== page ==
Interest LevelReading LevelReading A-ZATOSWord Count
Grades 4 - 8Grade 5n/a4.420350
Hunting—the predator and its prey—is at the heart of this riveting and suspenseful novel from Newbery Medalist Avi with illustrations from Caldecott Medalist Brian Floca.

In the computer game world of Bow Hunter—thirteen-year-old Casey’s world—there are no deaths, just kills. In Nashoba’s world—the wolf world—there have been no kills. For this is March, the Starving Time in the Iron Mountain region of Colorado, when wolves and ravens alike are desperate for food.

With the help of a raven, the miraculous Merla, Nashoba must lead his pack of eight to their next meal. The wolf hates being dependent on a mere bird, but Merla is a bird wise beyond her years.

When Casey’s path crosses Nashoba’s, the worlds of two very different hunters collide.
Paperback, 176 pages
Published on August 2, 2016 by Atheneum Books for Young Readers
ISBN-10: 1442499222
ISBN-13: 9781442499225
1 Book Review
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  • jilly_bean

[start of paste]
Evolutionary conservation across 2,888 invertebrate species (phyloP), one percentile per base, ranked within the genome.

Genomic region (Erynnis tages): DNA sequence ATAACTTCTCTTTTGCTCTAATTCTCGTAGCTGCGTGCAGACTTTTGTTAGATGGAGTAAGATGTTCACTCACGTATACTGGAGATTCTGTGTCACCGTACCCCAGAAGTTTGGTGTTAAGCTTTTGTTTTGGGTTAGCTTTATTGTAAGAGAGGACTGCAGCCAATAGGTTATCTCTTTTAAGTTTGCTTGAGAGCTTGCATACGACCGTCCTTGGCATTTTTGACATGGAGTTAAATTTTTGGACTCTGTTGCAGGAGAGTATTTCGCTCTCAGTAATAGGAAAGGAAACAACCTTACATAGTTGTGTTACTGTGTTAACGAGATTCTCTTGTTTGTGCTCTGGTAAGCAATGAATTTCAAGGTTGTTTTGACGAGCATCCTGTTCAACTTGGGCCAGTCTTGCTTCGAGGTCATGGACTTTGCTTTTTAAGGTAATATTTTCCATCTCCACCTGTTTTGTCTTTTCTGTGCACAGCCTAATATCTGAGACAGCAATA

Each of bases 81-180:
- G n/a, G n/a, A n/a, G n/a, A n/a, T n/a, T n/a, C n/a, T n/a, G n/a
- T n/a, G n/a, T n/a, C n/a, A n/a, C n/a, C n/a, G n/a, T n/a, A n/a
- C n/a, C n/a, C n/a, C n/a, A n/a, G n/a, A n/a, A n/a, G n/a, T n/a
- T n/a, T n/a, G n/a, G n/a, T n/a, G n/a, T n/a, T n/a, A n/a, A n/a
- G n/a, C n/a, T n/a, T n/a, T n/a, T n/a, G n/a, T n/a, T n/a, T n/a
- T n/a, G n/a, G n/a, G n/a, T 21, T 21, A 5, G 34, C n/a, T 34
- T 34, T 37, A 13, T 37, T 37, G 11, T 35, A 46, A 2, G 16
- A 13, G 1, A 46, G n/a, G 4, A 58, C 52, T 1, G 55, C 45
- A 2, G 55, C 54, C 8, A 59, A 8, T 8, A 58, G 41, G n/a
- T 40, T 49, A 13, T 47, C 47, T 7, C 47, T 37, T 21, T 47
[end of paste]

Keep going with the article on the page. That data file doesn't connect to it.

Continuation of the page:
jilly_beanTuesday, April 9, 2019 at 1:10 pm55 starsFeatured
    Like all good fables, this one tells its story with minimal characterization and unabashed moral messages. Wolf Nashoba, an aging pack leader, is desperate to find food for his starving band after the long winter, especially since the brash young wolf, Garby, questions his leadership. Meanwhile, Casey, a just-turned-13-year-old human boy who excels at the video hunting game “Bowhunter,” is thrilled when he receives a real bow and arrow for his birthday. Nashoba’s and Casey’s stories collide when Nashoba leads a hunt—helped by wise, acerbic raven Merla—near Casey’s home. Casey, searching for a stray arrow, comes across Merla, who is helping Nashoba, injured during the hunt. On instinct, Casey shoots Merla and then is shocked as he realizes the finality of real-world killing. Although the animals speak to one another in quoted dialogue and exhibit humanlike thought processes, animals and humans do not enjoy mutually intelligible speech. The fable’s messages—touching on false pride, the facile violence of virtual reality, age and youth, the coexistence of species, the value of kindness, and a few others—are inevitably diluted by being so numerous, but happily, they offer gentle provocation for thoughtful readers. Floca’s black-and-white pencil illustrations, with their attentive, appreciative depictions of the natural world, add real depth and poignancy to the story.

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